1893 - WRECKED BY LIGHTNING - POWDER HOUSE CONTAINING FIFTY KEGS BLOWS UP.
Two Houses Wrecked at Kingston, the Inmates Badly Injured, and the Telephone System Disabled - Great Damage to Grain and Fruit Crops Along the Schuylkill Valley by a Hailstorm - The Stones Were the Size of a Hickory Nut, and Trains Were Delayed.
KINGSTON, July 5. - During a very severe thunder storm early this evening a powder house in Second Avenue, on the outskirts of the city, was struck by a bolt of lightning. A terrific explosion immediately followed and the powder house, which contained fifty kegs of blasting powder, was blown to atoms - fence rails, stones and bricks were scattered for half a mile.
A three-story brick tenement house about 100 feet from the powder house was badly wrecked by the explosion, and the inmates, who were Poles, were all injured by the falling of the walls and flying glass. Anthony Prusack occupied the second floor with his wife and four small children. John Conaway, with a wife and a number of small children, lived on the third floor. The concussion split the roof from end to end, doors were blown from their hinges, windows were shattered, and the walls throughout the house fell.
The family on the second floor were sitting in the front room when the lightning struck the powder house. Prusack's eldest son, who was the least injured, said immediately after the shock that the windows broke and a gust of wind like a tornado rushed through the house. Every one was thrown to the floor by the shock and several were rendered motionless for a short time.
Crowds of people rushed to the scene and the bleeding people were taken to Patrick Clancey's saloon, where Drs. Stern and Crispell dressed the wounds. Mrs. Prusack, who was the most seriously wounded, had a cut on her head several inches long, from which a large piece of glass, which had penetrated to the skull, was extracted. Her baby, in a cradle, was badly cut about the body. All suffered so from the shock that they could not speak for some time.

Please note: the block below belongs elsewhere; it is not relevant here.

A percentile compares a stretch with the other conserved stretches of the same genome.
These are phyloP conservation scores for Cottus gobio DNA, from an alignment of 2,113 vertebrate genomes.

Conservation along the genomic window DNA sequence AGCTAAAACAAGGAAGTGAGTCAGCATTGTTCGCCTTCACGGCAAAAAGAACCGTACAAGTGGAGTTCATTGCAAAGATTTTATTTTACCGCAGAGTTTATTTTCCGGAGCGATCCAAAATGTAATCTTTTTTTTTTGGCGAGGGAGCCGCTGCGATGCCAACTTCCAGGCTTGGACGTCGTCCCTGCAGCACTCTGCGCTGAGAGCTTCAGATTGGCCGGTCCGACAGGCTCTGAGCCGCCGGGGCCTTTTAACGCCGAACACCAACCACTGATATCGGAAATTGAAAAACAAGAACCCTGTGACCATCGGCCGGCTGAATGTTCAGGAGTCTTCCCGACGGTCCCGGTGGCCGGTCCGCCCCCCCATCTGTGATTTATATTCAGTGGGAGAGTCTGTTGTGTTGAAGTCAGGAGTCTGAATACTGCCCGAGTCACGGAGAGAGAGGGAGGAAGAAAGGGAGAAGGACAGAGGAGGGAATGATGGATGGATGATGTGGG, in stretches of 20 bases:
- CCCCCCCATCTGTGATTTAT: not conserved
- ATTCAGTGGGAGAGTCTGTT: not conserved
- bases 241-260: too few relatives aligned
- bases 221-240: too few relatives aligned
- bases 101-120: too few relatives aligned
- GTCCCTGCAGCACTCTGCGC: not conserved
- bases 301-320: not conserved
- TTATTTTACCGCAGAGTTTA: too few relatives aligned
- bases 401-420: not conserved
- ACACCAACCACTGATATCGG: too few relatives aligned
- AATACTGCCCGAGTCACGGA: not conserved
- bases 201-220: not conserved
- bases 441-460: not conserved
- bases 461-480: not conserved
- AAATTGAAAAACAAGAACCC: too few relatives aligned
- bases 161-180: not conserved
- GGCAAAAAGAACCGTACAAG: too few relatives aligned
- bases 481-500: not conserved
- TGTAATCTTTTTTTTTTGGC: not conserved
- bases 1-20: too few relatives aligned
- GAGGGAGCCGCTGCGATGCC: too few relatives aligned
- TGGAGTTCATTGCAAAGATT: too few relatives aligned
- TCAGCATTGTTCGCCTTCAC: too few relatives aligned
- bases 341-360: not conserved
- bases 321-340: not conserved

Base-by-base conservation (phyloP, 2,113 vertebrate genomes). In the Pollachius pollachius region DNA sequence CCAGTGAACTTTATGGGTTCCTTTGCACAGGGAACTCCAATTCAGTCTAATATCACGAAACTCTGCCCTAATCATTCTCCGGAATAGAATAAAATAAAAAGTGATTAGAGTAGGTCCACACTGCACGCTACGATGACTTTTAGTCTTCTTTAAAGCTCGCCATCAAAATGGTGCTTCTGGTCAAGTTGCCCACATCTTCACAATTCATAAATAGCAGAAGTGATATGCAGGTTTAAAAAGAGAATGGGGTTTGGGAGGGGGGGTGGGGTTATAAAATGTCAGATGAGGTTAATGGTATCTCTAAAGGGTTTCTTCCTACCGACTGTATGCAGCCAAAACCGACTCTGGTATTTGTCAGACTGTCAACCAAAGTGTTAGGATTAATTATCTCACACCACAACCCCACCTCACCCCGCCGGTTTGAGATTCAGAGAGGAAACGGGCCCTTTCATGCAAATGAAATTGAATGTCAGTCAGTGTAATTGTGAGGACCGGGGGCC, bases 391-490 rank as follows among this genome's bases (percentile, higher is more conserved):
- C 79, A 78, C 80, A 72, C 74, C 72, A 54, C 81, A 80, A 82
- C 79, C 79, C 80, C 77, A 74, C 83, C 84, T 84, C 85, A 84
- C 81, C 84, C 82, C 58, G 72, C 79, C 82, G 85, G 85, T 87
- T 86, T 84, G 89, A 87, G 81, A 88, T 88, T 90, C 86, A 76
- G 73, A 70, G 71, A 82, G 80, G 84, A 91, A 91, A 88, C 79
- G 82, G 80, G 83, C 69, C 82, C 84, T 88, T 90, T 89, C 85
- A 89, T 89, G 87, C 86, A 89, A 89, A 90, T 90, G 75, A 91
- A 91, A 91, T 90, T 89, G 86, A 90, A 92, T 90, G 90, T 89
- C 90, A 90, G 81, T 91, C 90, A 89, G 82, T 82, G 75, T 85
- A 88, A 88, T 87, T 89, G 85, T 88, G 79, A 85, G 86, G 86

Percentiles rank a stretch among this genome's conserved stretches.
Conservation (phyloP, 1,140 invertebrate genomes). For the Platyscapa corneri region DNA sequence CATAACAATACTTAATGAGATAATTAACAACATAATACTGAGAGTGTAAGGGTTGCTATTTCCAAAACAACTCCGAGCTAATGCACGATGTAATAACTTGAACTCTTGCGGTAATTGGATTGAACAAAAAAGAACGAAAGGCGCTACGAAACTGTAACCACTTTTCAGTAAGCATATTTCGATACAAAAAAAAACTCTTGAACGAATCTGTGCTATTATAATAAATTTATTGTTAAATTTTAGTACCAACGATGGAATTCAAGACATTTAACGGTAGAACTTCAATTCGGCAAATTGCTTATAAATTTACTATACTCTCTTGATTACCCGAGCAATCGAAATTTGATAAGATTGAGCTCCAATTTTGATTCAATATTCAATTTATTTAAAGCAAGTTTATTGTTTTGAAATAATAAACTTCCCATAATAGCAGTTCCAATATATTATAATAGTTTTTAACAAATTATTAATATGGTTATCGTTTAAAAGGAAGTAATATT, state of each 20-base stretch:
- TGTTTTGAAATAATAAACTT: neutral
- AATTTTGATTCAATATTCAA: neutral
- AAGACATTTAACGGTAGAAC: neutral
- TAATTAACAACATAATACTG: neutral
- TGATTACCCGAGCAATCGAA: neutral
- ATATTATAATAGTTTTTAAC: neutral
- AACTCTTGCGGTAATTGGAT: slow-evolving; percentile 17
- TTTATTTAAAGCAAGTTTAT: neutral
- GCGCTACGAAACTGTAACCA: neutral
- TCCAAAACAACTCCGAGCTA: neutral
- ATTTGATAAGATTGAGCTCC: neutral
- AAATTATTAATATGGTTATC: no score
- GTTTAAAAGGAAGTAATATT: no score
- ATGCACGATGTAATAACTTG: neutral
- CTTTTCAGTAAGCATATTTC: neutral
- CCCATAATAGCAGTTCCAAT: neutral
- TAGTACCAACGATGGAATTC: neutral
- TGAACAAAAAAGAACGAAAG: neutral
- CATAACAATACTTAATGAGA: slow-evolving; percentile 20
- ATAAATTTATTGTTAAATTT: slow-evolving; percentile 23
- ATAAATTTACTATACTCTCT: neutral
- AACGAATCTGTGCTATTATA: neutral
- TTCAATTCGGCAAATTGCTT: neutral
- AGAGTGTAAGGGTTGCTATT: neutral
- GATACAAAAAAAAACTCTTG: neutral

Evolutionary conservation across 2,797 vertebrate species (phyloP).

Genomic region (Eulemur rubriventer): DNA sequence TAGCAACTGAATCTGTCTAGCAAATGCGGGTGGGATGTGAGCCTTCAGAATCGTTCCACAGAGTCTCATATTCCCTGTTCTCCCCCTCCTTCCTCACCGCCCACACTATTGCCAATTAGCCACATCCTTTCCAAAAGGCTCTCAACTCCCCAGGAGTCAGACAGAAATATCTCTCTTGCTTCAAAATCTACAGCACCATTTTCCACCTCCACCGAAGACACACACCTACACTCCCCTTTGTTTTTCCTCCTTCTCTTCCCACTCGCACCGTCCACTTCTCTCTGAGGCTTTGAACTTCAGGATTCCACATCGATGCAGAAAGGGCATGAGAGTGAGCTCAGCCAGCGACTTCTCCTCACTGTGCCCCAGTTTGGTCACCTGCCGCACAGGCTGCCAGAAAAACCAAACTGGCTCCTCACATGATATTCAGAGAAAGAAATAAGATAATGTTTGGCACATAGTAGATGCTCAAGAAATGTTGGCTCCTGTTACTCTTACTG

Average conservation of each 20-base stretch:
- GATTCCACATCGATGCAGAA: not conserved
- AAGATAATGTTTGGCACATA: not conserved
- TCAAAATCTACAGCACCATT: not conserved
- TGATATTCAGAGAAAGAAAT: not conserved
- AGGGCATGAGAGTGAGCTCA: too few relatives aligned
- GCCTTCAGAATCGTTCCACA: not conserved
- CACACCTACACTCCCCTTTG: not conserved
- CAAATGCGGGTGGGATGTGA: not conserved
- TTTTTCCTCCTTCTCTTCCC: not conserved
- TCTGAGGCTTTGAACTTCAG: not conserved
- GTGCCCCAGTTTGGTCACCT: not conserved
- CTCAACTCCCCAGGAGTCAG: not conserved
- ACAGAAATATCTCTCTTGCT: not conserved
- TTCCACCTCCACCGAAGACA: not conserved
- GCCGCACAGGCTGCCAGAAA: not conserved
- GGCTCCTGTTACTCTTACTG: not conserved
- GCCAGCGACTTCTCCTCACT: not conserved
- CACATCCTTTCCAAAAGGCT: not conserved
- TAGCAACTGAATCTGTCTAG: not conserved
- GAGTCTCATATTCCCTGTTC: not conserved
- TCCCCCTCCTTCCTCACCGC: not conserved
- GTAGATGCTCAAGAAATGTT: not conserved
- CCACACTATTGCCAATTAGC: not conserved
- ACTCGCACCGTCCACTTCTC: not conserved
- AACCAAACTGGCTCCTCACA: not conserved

A house on the hill back of the powder house, occupied by George Sewolski, was badly wrecked. He was uninjured, but his wife and children suffered greatly from cuts and bruises.
The shock sounded like the report of a cannon and shook every building in the city. Windows were shattered and chimneys fell. People rushed from their houses with blanched faces asking each other what had been struck. Every one was terribly excited, and when the news in exaggerated form reached the city that several lives had been lost by the explosion of the powder house hundreds rushed to the scene. The telephone system throughout the city was disabled and the electric lights were extinguished.
During the shower, which was the severest ever known here, the rain fell in torrents.
The powder house, which was a low brick building, belonged to the Sohaghticoke Powder Company of Buffalo, which is a branch of Laflin & Rand. Van Deusen & Co. of this city are that company's agents. The tenement house belonged to John Hutton of this city.
The New York Times
New York, New York
July 6, 1893
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